By the historical Water Tower in downtown Fresno, four colorful food trucks lined up along with two netted food booths to sell fresh gourmet food, from fruit cobbler to tamales. Unlike Los Angeles or San Francisco, Fresno isn’t known as a foodie haven, but that may be changing. Hundreds of people flock to the Friday food truck event, called CArt Hop because art is on display too. And that’s just one way that a new generation of food trucks are emphasizing fresh, local and health foods in the Central Valley city.
A nonprofit organization, Creative Fresno, is in charge of CArt Hop, which started last year with a focus on using food local to the San Joaquin Valley. The project coordinator, H. Steele, says that among the criteria for all food vendors at the event is to use locally grown ingredients and innovativeness.
Dustin Stewart, co-owner and chef of Dusty Buns Bistro, thought up the idea – a Central Valley version of Matt Cohen’s Off the Grid in San Francisco.
“There is a capacity to have just as many types or ethnicities of food trucks as any other city because of what the Valley grows and produces locally,” Stewart said.
Launched in 2010, Dusty Buns Bistro earned a reputation as Fresno’s first gourmet food truck, serving and advocating for dishes made from scratch with fresh, organic products. Their business won the tenth place in a national food truck contest in 2011. Today, they also have a restaurant downtown.
The Stewarts are known regulars of farmers’ markets, including the Vineyard Farmers Market in Fresno. Local sources of their ingredients include Green Jeans Ranch, which raises free-range chickens, and Marian Farms, a Community Supported Agriculture Biodynamic farm and distillery with practices such as composting, soils restoration via cover or seasonal cropping, and seed saving. The Dusty Buns website lists several other local organic farms from where their food is derived.
Community Supported Agriculture is a movement that has become popular throughout California and had gained a following in the San Joaquin Valley over the last decade.
When locals turn to of Community Supported Agriculture, people grow better relationships with food producers and widen the variety of their diets, said Tom Willey, owner of T&D Willey Farms in Madera, which began in the 1980s.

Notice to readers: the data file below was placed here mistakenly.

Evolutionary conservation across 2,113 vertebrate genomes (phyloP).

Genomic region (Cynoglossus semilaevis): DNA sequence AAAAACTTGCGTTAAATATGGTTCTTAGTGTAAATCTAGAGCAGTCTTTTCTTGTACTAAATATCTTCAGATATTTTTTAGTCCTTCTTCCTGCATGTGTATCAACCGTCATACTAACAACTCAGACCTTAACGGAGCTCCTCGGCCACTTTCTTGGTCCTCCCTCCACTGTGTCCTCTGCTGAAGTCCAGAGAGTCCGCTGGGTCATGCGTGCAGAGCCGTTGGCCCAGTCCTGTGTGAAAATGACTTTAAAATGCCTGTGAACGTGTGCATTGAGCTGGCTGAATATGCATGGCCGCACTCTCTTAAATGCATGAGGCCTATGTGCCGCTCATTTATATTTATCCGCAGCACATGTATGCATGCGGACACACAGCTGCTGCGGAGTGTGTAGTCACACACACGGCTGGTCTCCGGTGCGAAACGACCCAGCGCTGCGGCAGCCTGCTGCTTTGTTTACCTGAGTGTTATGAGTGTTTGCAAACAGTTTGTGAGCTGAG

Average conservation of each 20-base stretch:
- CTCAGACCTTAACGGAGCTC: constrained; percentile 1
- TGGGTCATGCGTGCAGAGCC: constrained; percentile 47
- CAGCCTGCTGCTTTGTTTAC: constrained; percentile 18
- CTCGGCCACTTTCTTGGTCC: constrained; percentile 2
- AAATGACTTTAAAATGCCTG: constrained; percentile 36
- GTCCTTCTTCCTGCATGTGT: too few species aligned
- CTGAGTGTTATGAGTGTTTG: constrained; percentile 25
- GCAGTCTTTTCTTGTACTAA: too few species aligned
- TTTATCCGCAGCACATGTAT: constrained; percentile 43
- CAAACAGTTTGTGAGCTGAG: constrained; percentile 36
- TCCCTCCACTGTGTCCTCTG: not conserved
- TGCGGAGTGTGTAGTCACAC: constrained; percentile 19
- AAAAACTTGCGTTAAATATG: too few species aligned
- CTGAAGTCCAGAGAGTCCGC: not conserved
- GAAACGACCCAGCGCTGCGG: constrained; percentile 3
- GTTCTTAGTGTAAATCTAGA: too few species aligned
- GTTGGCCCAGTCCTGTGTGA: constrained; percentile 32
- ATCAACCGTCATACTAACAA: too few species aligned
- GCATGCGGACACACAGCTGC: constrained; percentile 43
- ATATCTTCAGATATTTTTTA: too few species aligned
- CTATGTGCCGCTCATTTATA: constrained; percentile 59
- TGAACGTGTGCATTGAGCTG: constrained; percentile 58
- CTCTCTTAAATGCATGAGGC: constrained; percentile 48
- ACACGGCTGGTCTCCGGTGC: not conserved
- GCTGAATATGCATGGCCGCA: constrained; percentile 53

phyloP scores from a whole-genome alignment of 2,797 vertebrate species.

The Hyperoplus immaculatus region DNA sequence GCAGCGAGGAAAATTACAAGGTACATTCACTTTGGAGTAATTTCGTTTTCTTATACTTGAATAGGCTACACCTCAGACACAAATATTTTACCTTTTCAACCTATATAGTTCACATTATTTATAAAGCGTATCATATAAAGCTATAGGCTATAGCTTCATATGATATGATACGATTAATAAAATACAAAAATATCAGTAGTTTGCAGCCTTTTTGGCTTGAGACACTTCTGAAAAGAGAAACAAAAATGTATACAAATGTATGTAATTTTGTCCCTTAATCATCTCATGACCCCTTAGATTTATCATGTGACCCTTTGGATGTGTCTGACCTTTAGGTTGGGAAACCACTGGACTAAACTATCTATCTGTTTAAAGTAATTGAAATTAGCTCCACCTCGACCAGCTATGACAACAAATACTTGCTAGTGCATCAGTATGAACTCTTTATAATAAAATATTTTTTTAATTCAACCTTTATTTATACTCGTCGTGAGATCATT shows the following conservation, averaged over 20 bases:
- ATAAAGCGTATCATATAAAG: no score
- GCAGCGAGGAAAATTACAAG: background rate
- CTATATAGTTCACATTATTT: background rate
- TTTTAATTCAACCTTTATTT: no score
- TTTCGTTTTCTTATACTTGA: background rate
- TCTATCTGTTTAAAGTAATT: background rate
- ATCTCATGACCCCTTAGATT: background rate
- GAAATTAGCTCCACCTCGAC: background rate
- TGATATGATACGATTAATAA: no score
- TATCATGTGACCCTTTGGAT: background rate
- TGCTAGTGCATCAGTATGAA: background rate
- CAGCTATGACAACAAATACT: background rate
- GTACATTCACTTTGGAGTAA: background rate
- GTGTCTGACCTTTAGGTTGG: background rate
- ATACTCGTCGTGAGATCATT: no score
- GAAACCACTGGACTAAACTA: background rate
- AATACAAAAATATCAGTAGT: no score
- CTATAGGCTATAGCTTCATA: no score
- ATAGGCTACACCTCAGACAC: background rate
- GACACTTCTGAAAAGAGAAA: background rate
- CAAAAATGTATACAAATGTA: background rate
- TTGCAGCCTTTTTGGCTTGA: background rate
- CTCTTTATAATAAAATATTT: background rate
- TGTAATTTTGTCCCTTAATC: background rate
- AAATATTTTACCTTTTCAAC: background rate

In this system, members subscribe for boxes of produce to be delivered to them at fixed monthly or yearly price rates. So far, T&D Willey Farms has more than 800 members. The CSA also helps to support the farm’s 62 employees and their families.
According to Dr. Sajeemas Pasakdee, the adviser of California State University Fresno’s Student Operated Organic Farm, eating local and organic is beneficial to community health. Not only are health and environmental risks reduced due to the avoidance of pesticides, for instance, but it also provides awareness to consumers about the origins of their food and a sense of unity.
The university’s organic farm used to supply goods to the university dining services, which now has an extension, a kitchen-on-wheels called Bulldog Bites.
“We are the second campus in the CSU to have branded its own mobile food truck,” said Megan Sarantos, the food truck’s manager.
Healthy food may be a growing trend, but all mobile vendors aren’t on board with the change yet – and neither are all consumers. For example, healthy choices are on the Bulldog Bites menu, but are often not as popular as the others, Sarantos said.
Genoveva Islas-Hooker, Regional Program Director of the Central California Regional Obesity Prevention Program, still lauds the efforts of CArt Hop, particularly in their use of local produce and support of local enterprise.
Yet Islas-Hooker also hopes for more healthy food at affordable prices and increased food access in “areas with limited food options.”
A solution, in the form of a mobile teaching kitchen, may arrive soon. Clarene White, a personal chef, entrepreneur, and certified instructor, is the organizer of this new venture called Cook’n Up Mobile Teaching Kitchen and Theater, part of her Food for Your Soul Ministries. One of the main services of this social enterprise would be not only to sell nutritious food but also to teach others about healthy cooking and eating within a small budget. In this way, White aims to join the fight against issues such as diabetes and hunger. For this cause, she has recently partnered with the Central California Regional Obesity Prevention Program.
She is excited about another feature of the kitchen too: a teppanyaki grill, often found at Japanese restaurants. Diverse meals would be created with fresh, local ingredients. The mobile kitchen route would include Central and South Fresno, which, she says is abundant in fast food, but limited in access to fresh products.
Among her target population are seniors, veterans, children and the homeless.
Innovation has played a major role in the growing popularity of food trucks and the eat-local trend. James Caples, the Benaddiction food truck owner at CArt Hop, accepts text messages for orders, and his menu items boast musically inspired names, such as the Clapton and Mr. Jones sandwiches. Dusty Buns Bistro makes lunch box deliveries to offices. White plans to add an entertainment component to her social enterprise.
A common goal for local food entrepreneurs is the exposure to more opportunities for themselves and others, from the food producers to the food truck customers. This may mean creating an environment friendly to health, economic sustainability, and collaboration.
“Food trucks may be in our future as a staple in the Central Valley, to represent our wealth and harvest,” Stewart said.